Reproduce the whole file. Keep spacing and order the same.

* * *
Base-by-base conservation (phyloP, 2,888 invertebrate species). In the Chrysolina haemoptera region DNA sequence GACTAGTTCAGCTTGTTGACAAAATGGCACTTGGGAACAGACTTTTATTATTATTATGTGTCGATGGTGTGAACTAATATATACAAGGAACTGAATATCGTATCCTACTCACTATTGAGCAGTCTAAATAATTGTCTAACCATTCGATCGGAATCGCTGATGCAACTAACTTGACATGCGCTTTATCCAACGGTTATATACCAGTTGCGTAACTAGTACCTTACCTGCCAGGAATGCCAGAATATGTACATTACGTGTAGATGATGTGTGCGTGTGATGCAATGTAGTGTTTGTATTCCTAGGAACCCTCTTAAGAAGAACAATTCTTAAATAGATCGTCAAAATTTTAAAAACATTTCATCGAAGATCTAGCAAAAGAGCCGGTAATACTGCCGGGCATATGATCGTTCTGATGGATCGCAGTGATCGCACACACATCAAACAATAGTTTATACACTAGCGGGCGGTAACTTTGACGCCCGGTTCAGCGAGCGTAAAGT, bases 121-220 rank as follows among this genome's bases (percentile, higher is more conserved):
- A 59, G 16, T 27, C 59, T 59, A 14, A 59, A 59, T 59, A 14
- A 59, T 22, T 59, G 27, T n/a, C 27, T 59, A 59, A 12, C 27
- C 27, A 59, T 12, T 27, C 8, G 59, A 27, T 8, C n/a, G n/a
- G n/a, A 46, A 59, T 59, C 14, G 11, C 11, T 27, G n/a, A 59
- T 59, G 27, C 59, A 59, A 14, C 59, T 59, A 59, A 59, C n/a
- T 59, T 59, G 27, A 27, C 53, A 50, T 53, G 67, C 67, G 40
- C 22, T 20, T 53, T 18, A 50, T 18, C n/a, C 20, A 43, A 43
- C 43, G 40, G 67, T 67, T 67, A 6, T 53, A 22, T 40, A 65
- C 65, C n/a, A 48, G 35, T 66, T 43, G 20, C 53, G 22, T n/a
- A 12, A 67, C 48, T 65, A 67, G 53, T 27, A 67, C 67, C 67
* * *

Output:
Base-by-base conservation (phyloP, 2,888 invertebrate species). In the Chrysolina haemoptera region DNA sequence GACTAGTTCAGCTTGTTGACAAAATGGCACTTGGGAACAGACTTTTATTATTATTATGTGTCGATGGTGTGAACTAATATATACAAGGAACTGAATATCGTATCCTACTCACTATTGAGCAGTCTAAATAATTGTCTAACCATTCGATCGGAATCGCTGATGCAACTAACTTGACATGCGCTTTATCCAACGGTTATATACCAGTTGCGTAACTAGTACCTTACCTGCCAGGAATGCCAGAATATGTACATTACGTGTAGATGATGTGTGCGTGTGATGCAATGTAGTGTTTGTATTCCTAGGAACCCTCTTAAGAAGAACAATTCTTAAATAGATCGTCAAAATTTTAAAAACATTTCATCGAAGATCTAGCAAAAGAGCCGGTAATACTGCCGGGCATATGATCGTTCTGATGGATCGCAGTGATCGCACACACATCAAACAATAGTTTATACACTAGCGGGCGGTAACTTTGACGCCCGGTTCAGCGAGCGTAAAGT, bases 121-220 rank as follows among this genome's bases (percentile, higher is more conserved):
- A 59, G 16, T 27, C 59, T 59, A 14, A 59, A 59, T 59, A 14
- A 59, T 22, T 59, G 27, T n/a, C 27, T 59, A 59, A 12, C 27
- C 27, A 59, T 12, T 27, C 8, G 59, A 27, T 8, C n/a, G n/a
- G n/a, A 46, A 59, T 59, C 14, G 11, C 11, T 27, G n/a, A 59
- T 59, G 27, C 59, A 59, A 14, C 59, T 59, A 59, A 59, C n/a
- T 59, T 59, G 27, A 27, C 53, A 50, T 53, G 67, C 67, G 40
- C 22, T 20, T 53, T 18, A 50, T 18, C n/a, C 20, A 43, A 43
- C 43, G 40, G 67, T 67, T 67, A 6, T 53, A 22, T 40, A 65
- C 65, C n/a, A 48, G 35, T 66, T 43, G 20, C 53, G 22, T n/a
- A 12, A 67, C 48, T 65, A 67, G 53, T 27, A 67, C 67, C 67